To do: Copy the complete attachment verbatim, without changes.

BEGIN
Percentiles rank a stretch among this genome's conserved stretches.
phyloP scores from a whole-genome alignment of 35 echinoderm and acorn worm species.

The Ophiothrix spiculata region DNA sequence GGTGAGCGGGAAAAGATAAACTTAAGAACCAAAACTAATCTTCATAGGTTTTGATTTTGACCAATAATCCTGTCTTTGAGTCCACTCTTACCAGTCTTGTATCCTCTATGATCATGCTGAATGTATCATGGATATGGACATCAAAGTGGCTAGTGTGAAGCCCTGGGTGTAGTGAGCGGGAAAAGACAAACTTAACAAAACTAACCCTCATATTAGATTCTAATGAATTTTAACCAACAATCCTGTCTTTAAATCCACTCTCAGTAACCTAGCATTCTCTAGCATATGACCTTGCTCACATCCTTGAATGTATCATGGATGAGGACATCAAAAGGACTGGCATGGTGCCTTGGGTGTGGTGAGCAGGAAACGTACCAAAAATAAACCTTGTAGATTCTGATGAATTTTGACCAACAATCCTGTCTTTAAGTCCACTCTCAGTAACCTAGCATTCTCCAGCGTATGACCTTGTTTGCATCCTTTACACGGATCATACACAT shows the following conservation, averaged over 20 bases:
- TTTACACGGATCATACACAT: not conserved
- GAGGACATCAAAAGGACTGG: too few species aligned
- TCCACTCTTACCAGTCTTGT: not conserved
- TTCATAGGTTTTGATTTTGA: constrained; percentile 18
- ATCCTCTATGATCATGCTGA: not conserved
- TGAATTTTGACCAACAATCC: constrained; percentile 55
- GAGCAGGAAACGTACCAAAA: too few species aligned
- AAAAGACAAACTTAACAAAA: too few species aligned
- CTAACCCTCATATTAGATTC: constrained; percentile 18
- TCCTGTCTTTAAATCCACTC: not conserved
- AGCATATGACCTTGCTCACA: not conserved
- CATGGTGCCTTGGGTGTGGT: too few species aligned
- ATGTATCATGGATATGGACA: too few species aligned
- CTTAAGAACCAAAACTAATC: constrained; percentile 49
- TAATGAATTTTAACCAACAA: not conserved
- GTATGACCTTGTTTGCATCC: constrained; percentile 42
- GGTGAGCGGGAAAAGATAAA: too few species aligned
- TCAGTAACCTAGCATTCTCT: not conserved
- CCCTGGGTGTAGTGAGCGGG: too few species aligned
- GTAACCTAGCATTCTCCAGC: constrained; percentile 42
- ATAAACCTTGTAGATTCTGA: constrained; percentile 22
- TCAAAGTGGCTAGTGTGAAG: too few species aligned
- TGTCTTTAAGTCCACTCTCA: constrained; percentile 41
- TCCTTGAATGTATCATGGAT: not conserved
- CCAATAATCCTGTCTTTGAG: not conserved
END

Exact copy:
Percentiles rank a stretch among this genome's conserved stretches.
phyloP scores from a whole-genome alignment of 35 echinoderm and acorn worm species.

The Ophiothrix spiculata region DNA sequence GGTGAGCGGGAAAAGATAAACTTAAGAACCAAAACTAATCTTCATAGGTTTTGATTTTGACCAATAATCCTGTCTTTGAGTCCACTCTTACCAGTCTTGTATCCTCTATGATCATGCTGAATGTATCATGGATATGGACATCAAAGTGGCTAGTGTGAAGCCCTGGGTGTAGTGAGCGGGAAAAGACAAACTTAACAAAACTAACCCTCATATTAGATTCTAATGAATTTTAACCAACAATCCTGTCTTTAAATCCACTCTCAGTAACCTAGCATTCTCTAGCATATGACCTTGCTCACATCCTTGAATGTATCATGGATGAGGACATCAAAAGGACTGGCATGGTGCCTTGGGTGTGGTGAGCAGGAAACGTACCAAAAATAAACCTTGTAGATTCTGATGAATTTTGACCAACAATCCTGTCTTTAAGTCCACTCTCAGTAACCTAGCATTCTCCAGCGTATGACCTTGTTTGCATCCTTTACACGGATCATACACAT shows the following conservation, averaged over 20 bases:
- TTTACACGGATCATACACAT: not conserved
- GAGGACATCAAAAGGACTGG: too few species aligned
- TCCACTCTTACCAGTCTTGT: not conserved
- TTCATAGGTTTTGATTTTGA: constrained; percentile 18
- ATCCTCTATGATCATGCTGA: not conserved
- TGAATTTTGACCAACAATCC: constrained; percentile 55
- GAGCAGGAAACGTACCAAAA: too few species aligned
- AAAAGACAAACTTAACAAAA: too few species aligned
- CTAACCCTCATATTAGATTC: constrained; percentile 18
- TCCTGTCTTTAAATCCACTC: not conserved
- AGCATATGACCTTGCTCACA: not conserved
- CATGGTGCCTTGGGTGTGGT: too few species aligned
- ATGTATCATGGATATGGACA: too few species aligned
- CTTAAGAACCAAAACTAATC: constrained; percentile 49
- TAATGAATTTTAACCAACAA: not conserved
- GTATGACCTTGTTTGCATCC: constrained; percentile 42
- GGTGAGCGGGAAAAGATAAA: too few species aligned
- TCAGTAACCTAGCATTCTCT: not conserved
- CCCTGGGTGTAGTGAGCGGG: too few species aligned
- GTAACCTAGCATTCTCCAGC: constrained; percentile 42
- ATAAACCTTGTAGATTCTGA: constrained; percentile 22
- TCAAAGTGGCTAGTGTGAAG: too few species aligned
- TGTCTTTAAGTCCACTCTCA: constrained; percentile 41
- TCCTTGAATGTATCATGGAT: not conserved
- CCAATAATCCTGTCTTTGAG: not conserved